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Friday, February 7, 2020

To Contain or Be Contained, That is the Question


Susan Matthiesen shared this link with Mary Ann and me recently after she found one of these Australian objects in a store near where she works.  It got me to thinking how we take containers for granted.   No matter who we are, where we live, or what period of history, we have always needed containers and for the exact same reasons since time began---to hold things that won't hold themselves. 
In other words, stuff that refuses to stay together without coercion.  
This is anything from criminals needing jails to water for survival--- in pipes, jugs, pools, tubs, jars, canteens, etc.. 


This can also be seen in the necessity for Church since without it we would be all over the place.  The ark was and is a good thing because it protects us from our own destruction and preserves us from the elements and forces on the outside.  Is it confining, restrictive, and constant?  Yes.  Is it fixed, unalterable, and cast in stone?  Yes, for our own good, because outside of it, as converts know so well, there is freedom, it's true, but there is also a chaos of ideas that fail to provide solutions to the anguish in our lives, however attractive these ideas may appear initially. 

It takes much humility and a leap of faith, for some, to decide, "I will be contained, I will obey, I will remain inside, without objection and doubt." Many have chosen the opposite and they have a lot of company, but we know what happens to all things that are not contained.  They become lost from what they had a chance to be if they were obedient, properly formed and confined to a discipline given to us by God himself.  
The Nave of a Catholic Church in Hungary.  Nave refers to "naval" bringing to mind the ark designed by God for the protection of Noah and his family.  When we are inside a church, we are in a sense inside such a vessel.


2 comments:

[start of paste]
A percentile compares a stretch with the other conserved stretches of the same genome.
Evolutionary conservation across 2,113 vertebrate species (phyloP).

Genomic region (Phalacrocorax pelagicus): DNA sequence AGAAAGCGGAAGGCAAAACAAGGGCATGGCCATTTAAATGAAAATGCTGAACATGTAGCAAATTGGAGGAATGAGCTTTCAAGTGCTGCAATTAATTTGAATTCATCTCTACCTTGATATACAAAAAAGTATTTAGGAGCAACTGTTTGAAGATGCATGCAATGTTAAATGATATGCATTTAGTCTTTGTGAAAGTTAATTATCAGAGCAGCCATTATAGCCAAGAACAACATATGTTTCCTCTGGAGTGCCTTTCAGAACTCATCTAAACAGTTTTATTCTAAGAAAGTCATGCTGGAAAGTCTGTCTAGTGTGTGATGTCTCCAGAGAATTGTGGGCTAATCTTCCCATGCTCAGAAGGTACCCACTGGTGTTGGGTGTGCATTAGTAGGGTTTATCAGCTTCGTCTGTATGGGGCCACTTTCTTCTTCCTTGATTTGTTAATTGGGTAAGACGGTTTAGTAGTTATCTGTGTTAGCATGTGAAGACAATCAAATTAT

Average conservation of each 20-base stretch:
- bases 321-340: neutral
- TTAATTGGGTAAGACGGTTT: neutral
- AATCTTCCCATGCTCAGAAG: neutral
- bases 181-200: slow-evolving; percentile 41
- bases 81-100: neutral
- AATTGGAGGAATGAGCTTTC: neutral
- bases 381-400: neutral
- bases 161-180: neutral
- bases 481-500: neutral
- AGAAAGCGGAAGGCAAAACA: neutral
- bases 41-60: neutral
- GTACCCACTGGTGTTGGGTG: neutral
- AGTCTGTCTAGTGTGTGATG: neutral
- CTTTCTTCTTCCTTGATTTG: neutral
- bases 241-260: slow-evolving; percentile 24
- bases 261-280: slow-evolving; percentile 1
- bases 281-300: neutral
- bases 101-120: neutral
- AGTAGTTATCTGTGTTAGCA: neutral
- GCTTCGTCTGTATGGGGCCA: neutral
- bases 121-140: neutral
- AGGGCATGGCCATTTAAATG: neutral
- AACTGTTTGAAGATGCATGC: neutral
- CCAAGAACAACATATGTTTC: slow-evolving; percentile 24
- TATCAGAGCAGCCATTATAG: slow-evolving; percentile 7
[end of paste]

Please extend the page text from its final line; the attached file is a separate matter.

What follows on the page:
Susan Matthiesen said...

I found the (very large) coolamon at a Goodwill store for $1.99...it's worth about $150. Immediately I knew what it was because my younger daughter had brought back a smaller coolamon for me from Australia several years ago which I use on the bedside table to hold reading glasses. As you can see from the link in Chriss' post, aborigines use coolamons for napping babies.

I sent the one found at the thrift store to my daughter who said she will use it to hold TV remotes. I have found several icons, beautiful statues and crucifixes at thrift stores here in Florida because when people die and the family comes from up north to dispose of the loved one's things, they don't care about the religious items and take them all to Goodwill. Two years ago I found a $200 icon of Our Lady of Perpetual Help for $5. It's like a treasure hunt - one never knows what will be found. But be careful - the thrill of the hunt becomes addictive!

Mary Ann Kreitzer said...

Continental Can once ran an ad (I'm guessing but it had to be around 1978-1980) that showed the famous photo of the baby in the amniotic sack with words that went something like this, "A package is as important to life as life itself." That ad saved the life of at least one baby because we were a shelter home for the little one's mom. She saw the ad while she was sitting in the waiting room about to have an abortion. When she saw the photo, she couldn't go through with it.

Sadly, the baby died in the womb a few days before delivery, a beautiful little red-headed baby girl. I was Pat's labor coach and the nurse baptized the baby before bringing the little one wrapped in a blanket to her mother. I wonder how many other babies had a chance of life because of that ad. How I wish we had more companies today that cared enough to promote life instead of the numerous companies supporting the culture of death.